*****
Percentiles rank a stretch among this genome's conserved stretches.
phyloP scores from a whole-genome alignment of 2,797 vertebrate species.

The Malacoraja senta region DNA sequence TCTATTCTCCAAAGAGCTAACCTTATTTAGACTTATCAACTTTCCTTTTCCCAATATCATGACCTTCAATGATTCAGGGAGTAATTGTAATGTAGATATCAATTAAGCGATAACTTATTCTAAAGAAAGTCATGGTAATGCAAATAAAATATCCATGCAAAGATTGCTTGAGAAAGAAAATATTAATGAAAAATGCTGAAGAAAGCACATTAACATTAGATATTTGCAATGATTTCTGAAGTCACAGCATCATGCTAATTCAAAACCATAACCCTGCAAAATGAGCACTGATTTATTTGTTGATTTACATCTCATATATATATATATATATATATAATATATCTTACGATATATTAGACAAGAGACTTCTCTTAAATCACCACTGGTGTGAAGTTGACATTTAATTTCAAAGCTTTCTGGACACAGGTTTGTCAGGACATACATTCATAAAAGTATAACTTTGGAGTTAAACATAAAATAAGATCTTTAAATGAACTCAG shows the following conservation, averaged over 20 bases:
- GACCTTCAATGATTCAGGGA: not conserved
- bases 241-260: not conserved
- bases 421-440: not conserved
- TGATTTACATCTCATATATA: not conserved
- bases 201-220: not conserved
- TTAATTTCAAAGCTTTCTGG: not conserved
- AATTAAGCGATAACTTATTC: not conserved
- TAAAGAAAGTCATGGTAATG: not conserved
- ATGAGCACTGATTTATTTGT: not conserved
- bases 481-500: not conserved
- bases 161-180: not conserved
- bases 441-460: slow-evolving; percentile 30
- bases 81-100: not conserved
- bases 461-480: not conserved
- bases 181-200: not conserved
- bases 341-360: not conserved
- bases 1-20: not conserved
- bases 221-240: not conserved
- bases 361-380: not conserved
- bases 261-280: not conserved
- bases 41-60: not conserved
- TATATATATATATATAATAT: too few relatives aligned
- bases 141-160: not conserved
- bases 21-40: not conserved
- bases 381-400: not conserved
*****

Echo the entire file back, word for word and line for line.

Percentiles rank a stretch among this genome's conserved stretches.
phyloP scores from a whole-genome alignment of 2,797 vertebrate species.

The Malacoraja senta region DNA sequence TCTATTCTCCAAAGAGCTAACCTTATTTAGACTTATCAACTTTCCTTTTCCCAATATCATGACCTTCAATGATTCAGGGAGTAATTGTAATGTAGATATCAATTAAGCGATAACTTATTCTAAAGAAAGTCATGGTAATGCAAATAAAATATCCATGCAAAGATTGCTTGAGAAAGAAAATATTAATGAAAAATGCTGAAGAAAGCACATTAACATTAGATATTTGCAATGATTTCTGAAGTCACAGCATCATGCTAATTCAAAACCATAACCCTGCAAAATGAGCACTGATTTATTTGTTGATTTACATCTCATATATATATATATATATATATAATATATCTTACGATATATTAGACAAGAGACTTCTCTTAAATCACCACTGGTGTGAAGTTGACATTTAATTTCAAAGCTTTCTGGACACAGGTTTGTCAGGACATACATTCATAAAAGTATAACTTTGGAGTTAAACATAAAATAAGATCTTTAAATGAACTCAG shows the following conservation, averaged over 20 bases:
- GACCTTCAATGATTCAGGGA: not conserved
- bases 241-260: not conserved
- bases 421-440: not conserved
- TGATTTACATCTCATATATA: not conserved
- bases 201-220: not conserved
- TTAATTTCAAAGCTTTCTGG: not conserved
- AATTAAGCGATAACTTATTC: not conserved
- TAAAGAAAGTCATGGTAATG: not conserved
- ATGAGCACTGATTTATTTGT: not conserved
- bases 481-500: not conserved
- bases 161-180: not conserved
- bases 441-460: slow-evolving; percentile 30
- bases 81-100: not conserved
- bases 461-480: not conserved
- bases 181-200: not conserved
- bases 341-360: not conserved
- bases 1-20: not conserved
- bases 221-240: not conserved
- bases 361-380: not conserved
- bases 261-280: not conserved
- bases 41-60: not conserved
- TATATATATATATATAATAT: too few relatives aligned
- bases 141-160: not conserved
- bases 21-40: not conserved
- bases 381-400: not conserved